Postal Service:

Proposed Policy to Accept Credit and Debit Cards Makes Sense Conceptually

GGD-94-154: Published: Jun 16, 1994. Publicly Released: Jul 5, 1994.

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Pursuant to a congressional request, GAO reviewed the Postal Service's (USPS) proposed policy to accept credit and debit cards as payment for postal products and services, focusing on whether USPS has a sound business basis for its proposal.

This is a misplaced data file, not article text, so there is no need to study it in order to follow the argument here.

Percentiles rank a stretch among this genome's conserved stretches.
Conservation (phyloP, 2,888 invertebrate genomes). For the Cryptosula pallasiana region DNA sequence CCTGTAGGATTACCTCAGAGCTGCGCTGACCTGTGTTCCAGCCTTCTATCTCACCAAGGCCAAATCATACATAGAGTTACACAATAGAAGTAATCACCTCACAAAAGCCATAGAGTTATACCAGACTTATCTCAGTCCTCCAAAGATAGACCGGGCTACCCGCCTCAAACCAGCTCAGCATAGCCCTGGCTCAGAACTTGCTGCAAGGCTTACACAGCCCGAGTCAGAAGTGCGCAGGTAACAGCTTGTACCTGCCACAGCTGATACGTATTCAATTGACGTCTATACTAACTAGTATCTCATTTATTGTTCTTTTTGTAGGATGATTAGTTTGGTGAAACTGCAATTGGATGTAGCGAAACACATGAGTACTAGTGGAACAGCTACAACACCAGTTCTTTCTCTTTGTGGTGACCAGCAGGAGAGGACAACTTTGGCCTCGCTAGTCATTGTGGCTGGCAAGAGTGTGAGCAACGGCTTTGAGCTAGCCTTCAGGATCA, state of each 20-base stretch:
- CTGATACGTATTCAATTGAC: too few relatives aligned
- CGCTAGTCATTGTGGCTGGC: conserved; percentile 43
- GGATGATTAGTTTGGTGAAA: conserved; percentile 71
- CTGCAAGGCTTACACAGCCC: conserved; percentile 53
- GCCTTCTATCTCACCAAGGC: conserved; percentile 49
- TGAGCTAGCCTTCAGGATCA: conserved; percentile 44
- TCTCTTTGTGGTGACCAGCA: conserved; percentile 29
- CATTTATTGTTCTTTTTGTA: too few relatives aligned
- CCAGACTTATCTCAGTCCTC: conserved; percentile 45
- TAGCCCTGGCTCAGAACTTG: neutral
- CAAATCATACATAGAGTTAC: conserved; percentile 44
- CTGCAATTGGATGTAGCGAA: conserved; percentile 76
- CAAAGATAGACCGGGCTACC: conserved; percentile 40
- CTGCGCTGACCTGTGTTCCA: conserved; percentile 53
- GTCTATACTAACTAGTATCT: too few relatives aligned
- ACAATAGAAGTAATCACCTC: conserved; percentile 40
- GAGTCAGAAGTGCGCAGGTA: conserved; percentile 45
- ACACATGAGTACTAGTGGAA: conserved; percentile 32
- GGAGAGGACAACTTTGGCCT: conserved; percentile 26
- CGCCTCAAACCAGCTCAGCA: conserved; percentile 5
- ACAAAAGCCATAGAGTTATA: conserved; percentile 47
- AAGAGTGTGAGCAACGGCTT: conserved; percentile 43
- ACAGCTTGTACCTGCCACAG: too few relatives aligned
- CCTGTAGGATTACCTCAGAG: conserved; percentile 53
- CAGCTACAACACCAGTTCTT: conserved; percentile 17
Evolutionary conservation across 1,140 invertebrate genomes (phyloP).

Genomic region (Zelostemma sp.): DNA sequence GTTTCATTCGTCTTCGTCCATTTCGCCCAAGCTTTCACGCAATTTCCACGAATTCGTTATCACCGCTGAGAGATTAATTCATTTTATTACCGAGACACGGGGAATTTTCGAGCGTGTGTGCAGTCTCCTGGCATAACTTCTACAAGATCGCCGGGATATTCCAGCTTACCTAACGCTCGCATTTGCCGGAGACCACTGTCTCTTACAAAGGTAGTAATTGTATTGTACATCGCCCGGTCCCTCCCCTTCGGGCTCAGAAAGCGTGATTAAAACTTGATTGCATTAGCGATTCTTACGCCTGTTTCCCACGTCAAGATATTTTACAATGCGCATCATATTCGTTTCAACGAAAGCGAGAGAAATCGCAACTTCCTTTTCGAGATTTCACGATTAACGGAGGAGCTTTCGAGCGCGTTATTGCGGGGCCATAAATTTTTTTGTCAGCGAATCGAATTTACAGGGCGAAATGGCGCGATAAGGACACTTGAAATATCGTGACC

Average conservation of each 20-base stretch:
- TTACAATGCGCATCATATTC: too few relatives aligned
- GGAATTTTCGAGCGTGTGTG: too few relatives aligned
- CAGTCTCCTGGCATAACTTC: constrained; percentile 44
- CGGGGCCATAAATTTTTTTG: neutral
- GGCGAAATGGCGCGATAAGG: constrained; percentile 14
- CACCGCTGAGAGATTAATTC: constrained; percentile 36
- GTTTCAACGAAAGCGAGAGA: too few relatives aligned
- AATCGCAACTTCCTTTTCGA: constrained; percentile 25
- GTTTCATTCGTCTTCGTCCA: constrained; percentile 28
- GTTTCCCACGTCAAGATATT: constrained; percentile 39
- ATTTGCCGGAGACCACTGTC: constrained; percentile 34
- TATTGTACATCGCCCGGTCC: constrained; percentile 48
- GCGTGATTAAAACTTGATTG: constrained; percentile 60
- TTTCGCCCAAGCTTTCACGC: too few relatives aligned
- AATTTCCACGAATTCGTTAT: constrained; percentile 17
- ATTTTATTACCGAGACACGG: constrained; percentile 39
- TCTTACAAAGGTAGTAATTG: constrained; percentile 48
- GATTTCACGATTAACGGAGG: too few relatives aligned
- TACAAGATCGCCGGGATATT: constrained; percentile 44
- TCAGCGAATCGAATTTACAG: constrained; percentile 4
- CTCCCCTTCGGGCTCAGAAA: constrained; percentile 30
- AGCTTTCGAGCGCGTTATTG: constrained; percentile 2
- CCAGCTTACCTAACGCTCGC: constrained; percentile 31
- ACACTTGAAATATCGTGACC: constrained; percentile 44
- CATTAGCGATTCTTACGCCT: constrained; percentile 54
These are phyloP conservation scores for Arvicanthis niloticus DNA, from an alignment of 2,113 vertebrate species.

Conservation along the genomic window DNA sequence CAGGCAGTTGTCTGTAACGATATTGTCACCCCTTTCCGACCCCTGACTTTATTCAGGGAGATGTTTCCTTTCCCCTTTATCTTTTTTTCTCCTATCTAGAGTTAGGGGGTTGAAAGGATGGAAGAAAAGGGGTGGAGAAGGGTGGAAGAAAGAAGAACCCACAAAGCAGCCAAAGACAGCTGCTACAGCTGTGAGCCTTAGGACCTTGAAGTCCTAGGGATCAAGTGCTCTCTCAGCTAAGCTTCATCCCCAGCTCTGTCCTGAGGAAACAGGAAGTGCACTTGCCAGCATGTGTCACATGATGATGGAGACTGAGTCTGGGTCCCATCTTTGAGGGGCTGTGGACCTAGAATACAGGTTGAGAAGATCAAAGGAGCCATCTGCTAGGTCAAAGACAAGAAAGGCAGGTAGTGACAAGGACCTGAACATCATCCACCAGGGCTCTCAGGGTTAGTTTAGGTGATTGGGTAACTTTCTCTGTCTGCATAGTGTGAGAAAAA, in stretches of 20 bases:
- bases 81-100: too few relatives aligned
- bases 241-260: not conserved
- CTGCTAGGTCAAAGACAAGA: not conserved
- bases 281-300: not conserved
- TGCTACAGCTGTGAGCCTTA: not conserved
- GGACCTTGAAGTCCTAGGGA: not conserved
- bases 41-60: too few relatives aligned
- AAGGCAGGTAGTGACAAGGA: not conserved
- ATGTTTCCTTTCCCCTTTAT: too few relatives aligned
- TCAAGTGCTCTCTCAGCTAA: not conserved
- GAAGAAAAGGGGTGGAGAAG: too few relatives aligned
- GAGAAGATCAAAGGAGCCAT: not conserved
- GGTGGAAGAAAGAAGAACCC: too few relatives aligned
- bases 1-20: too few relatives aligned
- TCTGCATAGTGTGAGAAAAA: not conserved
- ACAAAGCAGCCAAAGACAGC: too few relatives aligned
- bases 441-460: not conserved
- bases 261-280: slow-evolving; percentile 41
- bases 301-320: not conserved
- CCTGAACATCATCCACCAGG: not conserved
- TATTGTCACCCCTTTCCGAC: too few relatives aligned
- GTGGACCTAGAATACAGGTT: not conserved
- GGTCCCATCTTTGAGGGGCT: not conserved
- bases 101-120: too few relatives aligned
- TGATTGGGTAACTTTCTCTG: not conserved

GAO found that: (1) accepting credit and debit cards would have a number of benefits and would help ensure the sustainability of the postal system; (2) credit card acceptance would reduce the number of times a customer visits a post office, but it may have no effect on total sales revenues; (3) customers appear to be satisfied with the credit card option where it is available; (4) customers would welcome the option of using cards at vending machines, since they would not have to wait in line; (5) card acceptance at vending machines would reduce labor costs, improve cash management at post offices, and reduce cash handling and bad check expenses and employee fraud; (6) card acceptance would make USPS more competitive with private mail services; (7) before implementing the proposal nationwide, USP is considering what cards to accept, what equipment to use, where cards should be accepted, limitations on card use, card promotion, employee training, and implementation and operating costs; and (8) USPS is testing card acceptance at selected post offices and at vending machines in various states and it will not expand card acceptance beyond these sites until it has evaluated the test results.

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